Staff Publications

Staff Publications

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    'Staff publications' is the digital repository of Wageningen University & Research

    'Staff publications' contains references to publications authored by Wageningen University staff from 1976 onward.

    Publications authored by the staff of the Research Institutes are available from 1995 onwards.

    Full text documents are added when available. The database is updated daily and currently holds about 240,000 items, of which 72,000 in open access.

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Record number 419142
Title DNA Barcoding of Recently Diverged Species: Relative Performance of Matching Methods
Author(s) Velzen, R. van; Weitschek, E.; Felici, G.; Bakker, F.T.
Source PLoS One 7 (2012)1. - ISSN 1932-6203 - 12 p.
DOI http://dx.doi.org/10.1371/journal.pone.0030490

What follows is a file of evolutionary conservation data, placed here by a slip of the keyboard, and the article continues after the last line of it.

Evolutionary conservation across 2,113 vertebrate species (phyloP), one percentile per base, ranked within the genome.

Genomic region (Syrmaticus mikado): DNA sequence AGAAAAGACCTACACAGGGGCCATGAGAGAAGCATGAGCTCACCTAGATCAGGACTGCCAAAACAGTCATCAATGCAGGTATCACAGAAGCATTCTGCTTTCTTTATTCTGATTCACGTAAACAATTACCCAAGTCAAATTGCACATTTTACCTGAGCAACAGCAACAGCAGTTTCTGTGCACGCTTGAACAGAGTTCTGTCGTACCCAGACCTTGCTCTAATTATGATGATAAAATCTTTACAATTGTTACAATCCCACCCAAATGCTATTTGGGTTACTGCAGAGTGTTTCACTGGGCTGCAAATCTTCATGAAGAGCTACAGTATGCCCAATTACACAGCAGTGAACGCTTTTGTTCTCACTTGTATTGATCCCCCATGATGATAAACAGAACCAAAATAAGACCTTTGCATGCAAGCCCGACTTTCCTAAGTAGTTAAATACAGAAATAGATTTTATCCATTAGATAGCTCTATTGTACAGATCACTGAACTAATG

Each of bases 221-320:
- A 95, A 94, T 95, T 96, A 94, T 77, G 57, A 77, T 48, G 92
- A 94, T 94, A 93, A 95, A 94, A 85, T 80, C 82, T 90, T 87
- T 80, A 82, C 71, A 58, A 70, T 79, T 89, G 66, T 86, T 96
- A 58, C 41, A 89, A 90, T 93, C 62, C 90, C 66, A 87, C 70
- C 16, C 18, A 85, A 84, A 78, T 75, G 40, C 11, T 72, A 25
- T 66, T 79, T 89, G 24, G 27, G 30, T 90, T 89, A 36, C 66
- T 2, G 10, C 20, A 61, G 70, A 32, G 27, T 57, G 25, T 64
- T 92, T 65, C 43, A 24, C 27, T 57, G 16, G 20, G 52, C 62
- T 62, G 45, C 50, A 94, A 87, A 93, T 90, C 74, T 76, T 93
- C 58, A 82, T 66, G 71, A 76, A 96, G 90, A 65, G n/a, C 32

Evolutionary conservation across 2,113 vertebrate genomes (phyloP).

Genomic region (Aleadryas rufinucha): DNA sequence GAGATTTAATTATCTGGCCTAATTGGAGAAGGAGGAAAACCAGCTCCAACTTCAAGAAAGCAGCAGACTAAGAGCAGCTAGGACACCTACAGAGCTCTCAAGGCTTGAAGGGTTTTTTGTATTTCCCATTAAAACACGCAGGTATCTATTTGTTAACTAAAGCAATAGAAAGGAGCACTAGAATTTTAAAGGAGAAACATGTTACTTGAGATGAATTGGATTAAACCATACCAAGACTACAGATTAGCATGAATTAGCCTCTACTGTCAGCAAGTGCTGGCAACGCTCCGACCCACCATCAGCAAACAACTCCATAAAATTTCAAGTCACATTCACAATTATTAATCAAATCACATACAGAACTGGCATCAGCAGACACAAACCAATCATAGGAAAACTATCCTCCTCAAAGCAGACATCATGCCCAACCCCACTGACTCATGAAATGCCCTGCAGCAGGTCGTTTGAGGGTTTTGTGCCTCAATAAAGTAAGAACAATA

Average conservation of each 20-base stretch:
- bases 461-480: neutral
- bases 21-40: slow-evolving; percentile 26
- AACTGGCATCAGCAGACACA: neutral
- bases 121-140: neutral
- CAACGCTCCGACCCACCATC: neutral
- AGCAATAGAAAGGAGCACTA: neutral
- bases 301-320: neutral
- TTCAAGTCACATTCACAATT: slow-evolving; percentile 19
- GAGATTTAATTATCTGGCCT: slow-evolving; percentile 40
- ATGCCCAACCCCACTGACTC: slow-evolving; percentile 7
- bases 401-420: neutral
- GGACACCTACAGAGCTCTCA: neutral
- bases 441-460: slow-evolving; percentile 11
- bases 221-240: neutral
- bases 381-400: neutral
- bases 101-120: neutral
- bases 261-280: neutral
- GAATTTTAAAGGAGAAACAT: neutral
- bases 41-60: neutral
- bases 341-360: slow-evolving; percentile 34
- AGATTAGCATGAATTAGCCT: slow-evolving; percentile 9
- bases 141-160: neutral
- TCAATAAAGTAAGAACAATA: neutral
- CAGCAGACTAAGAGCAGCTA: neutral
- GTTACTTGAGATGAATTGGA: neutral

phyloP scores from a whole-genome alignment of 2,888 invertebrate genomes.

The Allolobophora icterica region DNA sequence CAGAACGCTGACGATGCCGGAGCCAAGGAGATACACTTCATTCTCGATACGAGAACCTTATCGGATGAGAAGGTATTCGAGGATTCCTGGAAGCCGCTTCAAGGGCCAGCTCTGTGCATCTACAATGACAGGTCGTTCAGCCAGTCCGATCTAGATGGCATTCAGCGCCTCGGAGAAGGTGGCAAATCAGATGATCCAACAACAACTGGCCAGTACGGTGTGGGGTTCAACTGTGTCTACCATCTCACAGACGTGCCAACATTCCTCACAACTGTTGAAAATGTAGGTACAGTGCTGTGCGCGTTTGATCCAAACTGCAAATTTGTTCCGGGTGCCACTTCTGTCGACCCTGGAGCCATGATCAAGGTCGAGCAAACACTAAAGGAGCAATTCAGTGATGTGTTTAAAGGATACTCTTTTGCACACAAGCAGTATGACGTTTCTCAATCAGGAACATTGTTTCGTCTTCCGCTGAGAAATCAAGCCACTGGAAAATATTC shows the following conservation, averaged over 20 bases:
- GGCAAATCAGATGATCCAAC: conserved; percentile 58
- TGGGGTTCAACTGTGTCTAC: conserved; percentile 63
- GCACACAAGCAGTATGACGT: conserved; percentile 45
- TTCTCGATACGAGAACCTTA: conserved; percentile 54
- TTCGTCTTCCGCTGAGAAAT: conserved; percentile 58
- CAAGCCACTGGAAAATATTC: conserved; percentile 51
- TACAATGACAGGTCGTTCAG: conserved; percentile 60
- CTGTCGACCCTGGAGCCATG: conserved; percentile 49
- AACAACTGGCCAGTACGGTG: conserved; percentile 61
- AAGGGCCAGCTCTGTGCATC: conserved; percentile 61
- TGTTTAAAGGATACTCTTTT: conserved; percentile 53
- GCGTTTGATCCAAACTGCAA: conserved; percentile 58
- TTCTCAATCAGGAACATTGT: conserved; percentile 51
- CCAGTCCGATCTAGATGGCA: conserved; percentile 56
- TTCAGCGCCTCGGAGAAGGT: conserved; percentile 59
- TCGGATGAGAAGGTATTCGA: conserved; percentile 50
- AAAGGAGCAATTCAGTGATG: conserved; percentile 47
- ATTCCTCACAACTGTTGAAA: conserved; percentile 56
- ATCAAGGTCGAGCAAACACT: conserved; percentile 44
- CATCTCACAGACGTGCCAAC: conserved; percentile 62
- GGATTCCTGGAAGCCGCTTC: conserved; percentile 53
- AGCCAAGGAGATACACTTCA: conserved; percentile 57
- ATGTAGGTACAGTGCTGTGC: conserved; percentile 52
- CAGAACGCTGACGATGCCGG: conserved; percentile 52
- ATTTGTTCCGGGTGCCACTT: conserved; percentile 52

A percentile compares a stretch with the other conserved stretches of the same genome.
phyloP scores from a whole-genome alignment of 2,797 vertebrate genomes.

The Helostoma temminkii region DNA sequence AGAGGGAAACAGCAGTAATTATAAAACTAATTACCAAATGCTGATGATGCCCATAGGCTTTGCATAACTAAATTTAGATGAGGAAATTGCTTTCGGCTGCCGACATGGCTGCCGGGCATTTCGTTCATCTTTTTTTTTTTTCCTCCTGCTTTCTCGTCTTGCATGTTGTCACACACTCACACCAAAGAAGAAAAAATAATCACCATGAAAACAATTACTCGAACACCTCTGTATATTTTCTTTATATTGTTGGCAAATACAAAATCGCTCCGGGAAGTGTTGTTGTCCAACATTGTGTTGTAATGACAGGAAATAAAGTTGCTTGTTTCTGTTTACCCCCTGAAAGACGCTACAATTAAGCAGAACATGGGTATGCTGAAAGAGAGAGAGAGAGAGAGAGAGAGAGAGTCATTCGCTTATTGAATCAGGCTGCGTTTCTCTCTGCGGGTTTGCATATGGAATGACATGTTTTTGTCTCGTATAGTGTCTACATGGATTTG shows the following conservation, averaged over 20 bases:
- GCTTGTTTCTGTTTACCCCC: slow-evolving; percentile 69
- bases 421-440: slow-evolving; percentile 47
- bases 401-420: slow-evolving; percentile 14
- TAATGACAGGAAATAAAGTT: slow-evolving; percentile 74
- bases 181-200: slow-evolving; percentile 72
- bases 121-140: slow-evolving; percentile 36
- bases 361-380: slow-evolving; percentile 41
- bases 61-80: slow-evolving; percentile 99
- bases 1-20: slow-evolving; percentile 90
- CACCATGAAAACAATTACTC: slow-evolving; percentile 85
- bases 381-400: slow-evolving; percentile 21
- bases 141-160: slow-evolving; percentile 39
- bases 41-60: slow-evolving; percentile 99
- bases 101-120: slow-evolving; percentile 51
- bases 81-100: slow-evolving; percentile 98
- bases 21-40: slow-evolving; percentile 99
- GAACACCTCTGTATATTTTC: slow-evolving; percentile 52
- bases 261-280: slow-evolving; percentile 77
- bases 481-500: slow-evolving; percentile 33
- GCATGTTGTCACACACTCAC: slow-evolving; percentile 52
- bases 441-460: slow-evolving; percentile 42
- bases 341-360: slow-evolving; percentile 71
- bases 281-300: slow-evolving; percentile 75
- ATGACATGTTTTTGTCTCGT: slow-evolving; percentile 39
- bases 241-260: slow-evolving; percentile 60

Department(s) Biosystematics
Publication type Refereed Article in a scientific journal
Publication year 2012
Keyword(s) mitochondrial-dna - phylogenetic trees - molecular markers - sequence data - identification - diptera - fish - diversity - selection - taxonomy
Abstract Recently diverged species are challenging for identification, yet they are frequently of special interest scientifically as well as from a regulatory perspective. DNA barcoding has proven instrumental in species identification, especially in insects and vertebrates, but for the identification of recently diverged species it has been reported to be problematic in some cases. Problems are mostly due to incomplete lineage sorting or simply lack of a ‘barcode gap’ and probably related to large effective population size and/or low mutation rate. Our objective was to compare six methods in their ability to correctly identify recently diverged species with DNA barcodes: neighbor joining and parsimony (both tree-based), nearest neighbor and BLAST (similarity-based), and the diagnostic methods DNA-BAR, and BLOG. We analyzed simulated data assuming three different effective population sizes as well as three selected empirical data sets from published studies. Results show, as expected, that success rates are significantly lower for recently diverged species (~75%) than for older species (~97%) (P
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